advertisement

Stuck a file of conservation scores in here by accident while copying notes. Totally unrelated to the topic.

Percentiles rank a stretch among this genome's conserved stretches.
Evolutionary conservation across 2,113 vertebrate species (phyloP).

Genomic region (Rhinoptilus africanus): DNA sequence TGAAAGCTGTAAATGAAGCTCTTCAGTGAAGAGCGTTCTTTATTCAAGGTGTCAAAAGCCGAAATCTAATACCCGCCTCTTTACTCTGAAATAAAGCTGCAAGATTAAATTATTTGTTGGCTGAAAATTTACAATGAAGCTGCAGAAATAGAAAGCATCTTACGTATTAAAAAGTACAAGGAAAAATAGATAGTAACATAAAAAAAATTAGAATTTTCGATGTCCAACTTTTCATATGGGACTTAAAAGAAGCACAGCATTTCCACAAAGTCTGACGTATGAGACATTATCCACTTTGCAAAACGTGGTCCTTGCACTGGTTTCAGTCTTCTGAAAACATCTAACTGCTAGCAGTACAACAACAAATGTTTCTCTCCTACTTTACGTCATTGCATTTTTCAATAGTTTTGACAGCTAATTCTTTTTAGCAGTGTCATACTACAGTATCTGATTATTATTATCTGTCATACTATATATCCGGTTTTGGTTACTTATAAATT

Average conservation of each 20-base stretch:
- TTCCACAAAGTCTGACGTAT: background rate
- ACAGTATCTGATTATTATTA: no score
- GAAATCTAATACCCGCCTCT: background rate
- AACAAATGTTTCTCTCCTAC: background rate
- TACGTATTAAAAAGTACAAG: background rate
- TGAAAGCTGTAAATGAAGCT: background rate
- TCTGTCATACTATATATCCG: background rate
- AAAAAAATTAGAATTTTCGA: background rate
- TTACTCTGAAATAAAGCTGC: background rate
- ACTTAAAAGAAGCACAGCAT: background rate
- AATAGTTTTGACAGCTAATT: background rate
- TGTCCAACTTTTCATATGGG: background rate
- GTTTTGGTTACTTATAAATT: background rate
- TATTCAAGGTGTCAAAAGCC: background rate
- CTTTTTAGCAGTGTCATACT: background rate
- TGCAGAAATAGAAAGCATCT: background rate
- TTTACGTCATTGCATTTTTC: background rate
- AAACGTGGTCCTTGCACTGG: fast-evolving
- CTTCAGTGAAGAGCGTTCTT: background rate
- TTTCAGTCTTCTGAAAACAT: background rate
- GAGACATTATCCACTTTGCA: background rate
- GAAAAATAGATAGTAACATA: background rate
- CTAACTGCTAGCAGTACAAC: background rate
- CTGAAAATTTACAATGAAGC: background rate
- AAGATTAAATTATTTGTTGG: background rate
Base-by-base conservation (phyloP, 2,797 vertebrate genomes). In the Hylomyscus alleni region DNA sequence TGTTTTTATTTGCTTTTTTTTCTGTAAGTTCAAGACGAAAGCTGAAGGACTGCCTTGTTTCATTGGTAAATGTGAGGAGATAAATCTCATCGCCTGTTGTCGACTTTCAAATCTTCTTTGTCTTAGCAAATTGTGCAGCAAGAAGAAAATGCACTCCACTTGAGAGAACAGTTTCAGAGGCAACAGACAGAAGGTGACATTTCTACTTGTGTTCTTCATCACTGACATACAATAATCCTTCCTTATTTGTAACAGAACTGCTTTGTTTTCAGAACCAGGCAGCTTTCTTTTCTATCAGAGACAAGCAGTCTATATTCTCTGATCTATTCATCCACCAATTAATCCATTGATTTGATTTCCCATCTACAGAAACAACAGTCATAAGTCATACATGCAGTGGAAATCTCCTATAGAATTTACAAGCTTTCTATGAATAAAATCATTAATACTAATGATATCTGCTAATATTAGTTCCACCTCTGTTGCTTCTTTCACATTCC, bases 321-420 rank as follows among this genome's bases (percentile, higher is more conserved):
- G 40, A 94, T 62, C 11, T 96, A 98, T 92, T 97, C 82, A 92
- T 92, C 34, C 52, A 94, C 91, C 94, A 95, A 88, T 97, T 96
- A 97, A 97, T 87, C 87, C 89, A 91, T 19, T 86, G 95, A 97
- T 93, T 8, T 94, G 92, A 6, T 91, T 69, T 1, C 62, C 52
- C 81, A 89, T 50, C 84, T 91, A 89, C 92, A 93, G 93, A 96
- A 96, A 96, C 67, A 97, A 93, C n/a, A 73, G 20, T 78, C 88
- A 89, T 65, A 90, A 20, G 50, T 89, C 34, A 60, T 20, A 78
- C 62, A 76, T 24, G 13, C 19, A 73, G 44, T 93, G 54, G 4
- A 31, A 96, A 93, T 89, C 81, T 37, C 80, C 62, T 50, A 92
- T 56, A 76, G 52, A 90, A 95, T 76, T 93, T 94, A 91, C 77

IM911 DTC Quantitative Research Methods Comparing Means II: Nonparametric Tests and Bivariate and Multivariate Analysis of Variance (ANOVA) Thursday 25th February 2016 Two-sample t-tests: Limitations • In Week 6 we looked at two-sample t-tests, which are used to test the (null) hypothesis that the population means for two groups are the same. • But t-tests make an assumption of homogeneity of variance (i.e. that the spread of values is the same in each of the groups). • Furthermore, the assumption that the difference between sample means has a t-distribution is only reasonable for small samples if the variable has (approximately) a normal distribution. • And, of course, very often we are interested in comparing more than two groups… Nonparametric alternatives • Where the assumptions of a t-test are seriously violated, an alternative approach is to use a nonparametric test. • Nonparametric tests are also referred to as distributionfree tests, as they have the advantage of not requiring the same assumptions about distributions of values. • In practice (when using SPSS), such tests work in a similar way to parametric tests, with the same processes of selecting variables and of assessing statistical significance, based on the p-value that is calculated for the test statistic. The weakness of the nonparametric alternative… • However, parametric tests such as t-tests are to be preferred because, in general, for the same sample size(s), they are less likely to generate Type II errors (i.e. the acceptance of an incorrect null hypothesis). • Nonparametric tests are thus less powerful. • This lack of power results from the loss of information when interval-level data are converted to ranked data (i.e. merely ordering the values from lowest to highest). The Mann-Whitney U-test • This is a nonparametric alternative to the twosample t-test for comparing two independent samples. In effect, it focuses on average ranks of values rather than on average values. • U is calculated by, first, ranking all the values in the two samples taken together. • The ranked values for each sample are then added up, and, if the sample size for a sample is n, then n(n+1)/2 is subtracted from the sum of the ranks. • The smaller of the numbers generated for the two samples becomes the U-statistic. Mann-Whitney (continued) • The U-test can represent a better way of comparing an ordinal measure between two groups than assuming the measure can be treated as interval-level. • Since it is based on ranks, it is more robust than the t-test with respect to the impact of outliers. • However, it is less appropriate where there are more than a small number of ‘tied’ values. Another alternative… • Where there are a substantial number of tied values, the Kolmogorov-Smirnov Two Sample Test may be more appropriate. • This is (yet) another nonparametric test, focusing on whether the two groups have the same distribution of values, and based on the maximum absolute difference between the observed cumulative frequency distributions for the two samples • However, this is a broader hypothesis than one focusing on the level of the values. • It has also been noted in the technical literature that this test has limited power and hence gives a high chance of a Type II Error, i.e. not identifying a difference when one exists. Rethinking the difference between two sample means: An example Women’s ages at marriage (in years) First pair of samples: Education Left school at 16: Stayed on at school: Ages at marriage 19 19 19 20 20 20 21 21 21 24 24 24 25 25 25 26 26 26 Mean 20.0 25.0 Second pair of samples: Education Left school at 16: Stayed on at school: Ages at marriage 16 17 18 19 20 21 22 23 24 21 22 23 24 25 26 27 28 29 Mean 20.0 25.0 Which pair of samples provides stronger evidence of a difference? Question: Within each pair of samples on the preceding slide the difference between the sample means is the same (25.0 - 20.0 = 5.0 years). Given this similarity, which pair of samples provides stronger evidence that there is a difference between the mean ages at marriage, in the population, of women who left school at 16 and of women who stayed on at school? Answer: It seems intuitively obvious that the first pair of samples provides stronger evidence of a difference, since in this case the ages at marriage in each of the two groups are quite homogeneous, and as a consequence there is no overlap between the two groups. It seems implausible that a set of values that is so homogeneous within groups but different between groups could have arisen by chance, rather than as a consequence of some underlying difference between the groups. Comparing types of variation • Another way of looking at the above is to say that the difference between the means in the first pair of samples is large when compared with the differences between individuals within either of the groups. • The difference between the group means can be labelled as between-groups variation and the differences between individuals within each of the groups can be labelled as within-group variation. • It is the comparison of between-groups variation and within-group variation that is at the heart of the statistical technique labelled analysis of variance (ANOVA). Quantifying variation • As in the first pair of samples in the example, a high level of between-groups variation relative to within-group variation gives one more confidence that there is an underlying difference between the groups. • But how can one quantify the between-groups variation and the within-group variation? • Typically, when we want to summarise the spread of a set of values we calculate the standard deviation corresponding to those values. A similar approach is used to quantify the two forms of variation. Sums of squares • Recall that the standard deviation is based on the squared differences between each of a set of individual values and a mean value. • Between-groups variation is thus quantified as the sum of the squared differences between the group means and the overall mean, with each squared difference being weighted by the number of cases in the group in question (since larger groups are obviously of greater empirical importance). • Thus, in the example, the between-groups variation can be calculated as: [ 9 x (20.0 - 22.5)2 ] + [ 9 x (25.0 - 22.5)2 ] = 112.5 Sums of squares (continued) • The within-group variation can be calculated by taking each of the groups in turn, and calculating the sum of squared differences between the individual values in that group and the mean for that group. • Thus, in the first of the groups in the second pair of samples: (16 - 20)2 + (17 - 20)2 + (18 - 20)2 + (19 - 20)2 + (20 - 20)2 + (21 - 20)2 + (22 - 20)2 + (23 - 20)2 + (24 - 20)2 = 60.0 • The second of the groups in the second pair of samples also generates a sum of squared differences of 60.0, so the total value for the within-group variation is 60.0 + 60.0 = 120.0 Partitioning variation • Note that the overall amount of variation within the data can be measured by calculating the sum of squared differences between each of the individual values (i.e. all the values in both of the groups) and the overall mean. • This calculation results in a figure of 232.5. • Note that 232.5 = 112.5 + 120.0! • In other words, the technique of Analysis of Variance involves breaking down (‘partitioning’) the overall variation in a set of values into its between-groups and within-group components. Accounting for sources of variation • Now that the two forms of variation have been quantified the next step is to compare the two values that have been obtained with each other. • However, when doing this it makes sense to take account of: (a) the number of groups being considered, and (b) the number of individuals in each group. Degrees of freedom • In this case there are only two groups, hence we are only making one comparison between groups. In fact, the number of degrees of freedom (sources of variation) attached to the between-groups variation is always equal to the number of groups less one. • The number of degrees of freedom (sources of variation) for the within-group variation is the total number of individuals in all the groups, less the number of groups (or, to put it another way, the sum across all the groups of the number of individuals in each group minus one). Thus, in this case: Degrees of freedom of between-groups variation Degrees of freedom of within-group variation = 2-1 = 1 = 18 - 2 = 16 Calculating the F-statistic • We now divide the two amounts of variation by their respective degrees of freedom, i.e.: Between-groups variation Within-group variation = 112.5/1 = 112.5 = 120.0/16 = 7.5 • Finally we compare the amounts of the two forms of variation by dividing the first amount by the second amount, giving 112.5/7.5 = 15.0. • Thus, in a sense, the between-groups variation is 15 times as great as the within-group variation. Evaluating the F-statistic • Note that an F-statistic has associated with it two sets of degrees of freedom (corresponding to the betweengroups variation and the within-group variation). Hence here we have an F-statistic of 15.0 with 1 degree of freedom and 16 degrees of freedom. • Differences between sample means that occur simply as a consequence of sampling error result, on average, in the same amount of between-groups variation per degree of freedom as within-group variation per degree of freedom. Hence the average F-statistic where the null hypothesis of equal means is correct will be 1. • How rarely, then, would an F-statistic of 15.0 occur simply as a consequence of sampling error? The usual p-value… • For an F-statistic of 15.0 with 1 degree of freedom and 16 degrees of freedom, the p-value is 0.0013. • Since p < 0.05, we can reject the (null) hypothesis that the population means for the two groups are the same. • However, ANOVA makes the same assumptions about homogeneity of variance and normally distributed values as t-tests do! • And, if we are comparing more than two groups, the question arises as to whether the means for particular pairs of groups differ from each other? Post-hoc tests • Rather than carrying out a large number of t-tests for pairs of groups, which involves a substantially increased chance of one or more Type I Errors (i.e. false positives), there are a number of alternative ways of comparing the groups more appropriately in a pair-wise way. • If the assumptions of homogeneity of variance and normal distribution of values are met, then Tukey’s HSD test corrects for the increased chance of Type I Errors when groups are compared in a pair-wise way. • Another common post-hoc procedure is Scheffe’s test. However, because this allows for more complex forms of comparisons (i.e. of three or more means), it is unnecessarily low in power for pair-wise comparisons, i.e. the chance of Type II Errors is increased when it is used to look at these. …and the nonparametric alternative? • The Kruskal-Wallis H Test is the nonparametric test equivalent to (one-way) ANOVA, being an extension of the Mann-Whitney U-test to allow the comparison of more than two (independent) samples. • The above comment refers to one-way ANOVA because the technique can be generalised to versions which involve two or more independent variables at the same time… Multivariate analysis As noted last week, we can use multivariate analysis to elaborate bivariate relationships, in order to answer the following types of questions: 1. Why does the relationship [between two variables] exist? Spurious relationships, intervening variables 2. How general is the relationship? Does it vary in existence/intensity between subgroups? The replication of/specification of relationships These objectives can be achieved via an elaboration of ANOVA Starting with some means… BSA 2006: At what age did you retire work? (Q296) NS- SEC class Employers in large org.; higher manag. & pr. Lower profess & manag; higher techn. & su. Intermediate occupations Employers in small org.; own account work Lower supervisory & technical occupation Semi-routine occupations Routine occupations N 64 183 88 72 96 144 111 Mean 60.84 58.01 56.18 61.39 60.04 58.53 57.60 Total 758 58.65 … and then a One-Way ANOVA BSA 2006: At what age did you retire work? (Q296) Sum of Squares df Between Groups 1769.833 6 Within Groups 57609.915 751 Total 59379.748 757 Mean Square 294.972 76.711 F 3.845 Sig. .001 Since p=0.001 < 0.05, there is a significant relationship between occupational class (NS-SEC) and retirement age. … but we need to remember to reflect on whether the assumptions of ANOVA are met in this case! Assumptions: a reminder • ANOVA make an assumption of homogeneity of variance (i.e. that the spread of values is the same in each of the groups). • Furthermore, ANOVA assumes that the variable has (approximately) a normal distribution within each of the groups. • Levene’s test of the former assumption results in p<0.001, i.e. the assumption is not plausible. • … and it is also not self-evident that retirement ages would have a normal distribution! Nevertheless… • We might ask ourselves the question whether some of the class difference in retirement ages reflects gender. • And hence there is a motivation to carry out a Two-way ANOVA to look at the effects of class and gender simultaneously. Two-way ANOVA results BSA2006: At what age did you retire work Q296 (Type III) Source Corrected Model RClass RSex RClass * RSex Error Corrected Total Sum of Sq. 4739.996 619.086 2188.093 506.510 54639.752 59379.748 df 13 6 1 6 744 757 Mean Sq. 364.615 103.181 2188.093 84.418 73.441 F 4.965 1.405 29.794 1.149 Sig. .000 .210 .000 .332 … so what do the results mean? • The overall variation explained by the two variables is greater (4739.996 compared to 1769.833). • But the between-groups variation which is unique to class is no longer significant (p=0.210 > 0.05) • Whereas the between-groups variation which is unique to sex is significant (p<0.001) • … but sex and class do not have interacting effects (p=0.332) • Note that the class, sex and interaction sums of squares don’t add up to the overall ‘explained’ sum of squares because some of the effects of class and sex overlap. A multivariate conclusion! • The class differences in retirement age observed in the One-way ANOVA are shown by the Two-way ANOVA to be a spurious consequence of the relationships between gender and class and between gender and retirement age!